I wrote Little Gidding Girl immediately after all three books mentioned and Verity, the main character, could not be more different. She has little confidence and her self-esteem has all but vanished, but to my mind, she more than qualifies as strong. She endures without crumbling a variety of life situations her adult life brings to her: a dead-end job with a bullying boss, a set of parents who abrogate their responsibilities to run away from debt and failure, an unplanned pregnancy that scuppers her and her husband’s plans for joint careers in teaching, and the passing of a grandfather who was mentor and rock to her during a critical phase in her younger life. But though she does not crumble, she does not thrive either. She goes inward, thinking the things that Isobel or Chloe would have said, loudly and with utter confidence. Her rebellion towards her hectoring boss Juliet is silent and unspoken; her acquiescence to her old school friend Carla is only nominal and superficial.

Yet for all this passivity, she’s not actually passive at all. Under the surface, deep currents are stirring and rising, becoming steadily more inexorable as a better equilibrium is sought for her life. I can’t help thinking that many of us will find this both restful and exciting, because we’re constantly exhorted that if we don’t grasp our futures with both hands, nothing will ever come to us. It’s exhausting, that sort of philosophy, and it’s infiltrated everything in the years since I wrote the book. It’s the complete opposite of the idea that what is meant to happen will happen without us needing to lift a finger. I believe the truth is somewhere in the middle, but at the moment, the pendulum has swung so far in one direction that many of us feel worn out and defeated by the demands on our time, intelligence and interests. It’s no longer enough to simply enjoy a hobby like knitting, or jam making or even writing or painting; we are badgered to make it pay, make it into a business or high art. Sometimes I think this may be the dark root of why I have found writing so hard in recent years, this constant internal and external pressure to be the best, to sell the most, to be (I have begun to hate both word and concept) professional about it all.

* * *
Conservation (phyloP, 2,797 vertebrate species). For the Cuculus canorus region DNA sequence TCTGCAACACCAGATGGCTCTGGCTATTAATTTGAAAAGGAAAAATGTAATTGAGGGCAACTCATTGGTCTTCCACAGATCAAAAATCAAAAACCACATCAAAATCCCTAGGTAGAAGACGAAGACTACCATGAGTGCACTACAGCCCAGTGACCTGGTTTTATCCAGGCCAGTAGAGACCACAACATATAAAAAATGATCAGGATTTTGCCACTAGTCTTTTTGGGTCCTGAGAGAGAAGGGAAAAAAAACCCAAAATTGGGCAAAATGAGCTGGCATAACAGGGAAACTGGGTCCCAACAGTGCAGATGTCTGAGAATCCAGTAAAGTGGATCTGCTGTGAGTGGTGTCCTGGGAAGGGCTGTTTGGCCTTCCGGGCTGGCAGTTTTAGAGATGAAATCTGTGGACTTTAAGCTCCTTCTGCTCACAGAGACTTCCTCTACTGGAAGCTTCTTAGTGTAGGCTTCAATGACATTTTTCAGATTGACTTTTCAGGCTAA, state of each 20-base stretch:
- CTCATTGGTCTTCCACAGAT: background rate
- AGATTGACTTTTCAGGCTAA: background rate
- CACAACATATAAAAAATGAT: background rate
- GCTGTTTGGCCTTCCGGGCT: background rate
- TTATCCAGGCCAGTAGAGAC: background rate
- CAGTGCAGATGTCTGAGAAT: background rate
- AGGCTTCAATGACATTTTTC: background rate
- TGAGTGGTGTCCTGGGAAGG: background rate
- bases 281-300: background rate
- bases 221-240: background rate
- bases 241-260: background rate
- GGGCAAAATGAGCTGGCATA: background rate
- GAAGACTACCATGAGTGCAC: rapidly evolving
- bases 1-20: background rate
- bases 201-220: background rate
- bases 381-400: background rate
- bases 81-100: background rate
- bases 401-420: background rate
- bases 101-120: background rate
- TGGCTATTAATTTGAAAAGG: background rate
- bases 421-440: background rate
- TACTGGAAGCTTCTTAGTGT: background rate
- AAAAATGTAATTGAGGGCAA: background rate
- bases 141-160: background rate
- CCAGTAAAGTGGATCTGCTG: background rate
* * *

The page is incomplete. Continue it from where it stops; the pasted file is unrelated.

It’s when the quiet ones rise up and stand firm that the world will quake, because in my estimation, there are more of the quiet ones than there are of the other sort. The quiet ones are the ones who conform to every request from employers who have leaped into the gap made by the Dunning-Kruger effect, until one day, enough is enough and they say NO, and walk away or resist. When the quiet ones find their voices, the mouse will roar and the lions will cower.

Pirates for Halloween?

I had intended to share a short story here, one called The Salmon’s Leap. It would have been a perfect tale for the time of year; poignant, spooky and unsettling.

But then I read this post this morning: http://maggie-stiefvater.tumblr.com/post/166952028861/ive-decided-to-tell-you-guys-a-story-about 

The Too-Long-Didn’t-Read is that this author saw her sales diminishing as a series progressed, her publisher started to reduce the number of copies printed. For the next book in the series, she asked that pdf copies for advanced review copies not be sent out, because she felt that the swathe of pirated copies of the last one came from those ARCs. Setting a cunning trap (do read, it really is cunning) it became quite clear that huge numbers of her readers were grabbing pirated copies as soon as they appeared, rather than shell out for a legitimate copy.

Now the usual wisdom regarding book piracy is that those who nab pirated copies would not buy the real version. This gives the lie to that and my goodness, I feel angry and bitterly sad for this author. I feel sad for all of us. The levels of entitlement exhibited on the various forums was breathtaking; some said they even had to *SHOCK* *HORROR* actually go to Amazon and buy a copy.

I’ve never had the courage to check if mine are on pirate sites but the likelihood is they are. I know of authors who spend much time sending cease and desist notices but this issue is hydra-headed: cut off one pirate source and more will spring up. I am also sure that many of my poems have been nicked and used for school homework, for church magazines, for competitions and so on.

I am sure most of my readers are nodding in fervent agreement, here, and agree that this is barefaced theft, no more and no less. Not only does it steal the words of an author, it can steal their future. The author in the article was facing the very real chance that her publisher would cancel the series because of diminishing sales. It also steals our hopes.

I don’t have a lot of heart left, or hope. I am going to save The Salmon’s Leap and add it to the collection of short stories I am working on getting out there. In the mean time, for Halloween/ Samhain, both The Hedgeway and The Moth’s Kiss are both just 99p for worldwid equivalent for a couple of days. Not free; I don’t do free. But about the same price as a packet of sweeties.

(Away With The Fairies as well as Strangers & Pilgrims are also on sale at a mere £1.99 each. I did consider a 99p flash sale for those but decided not to)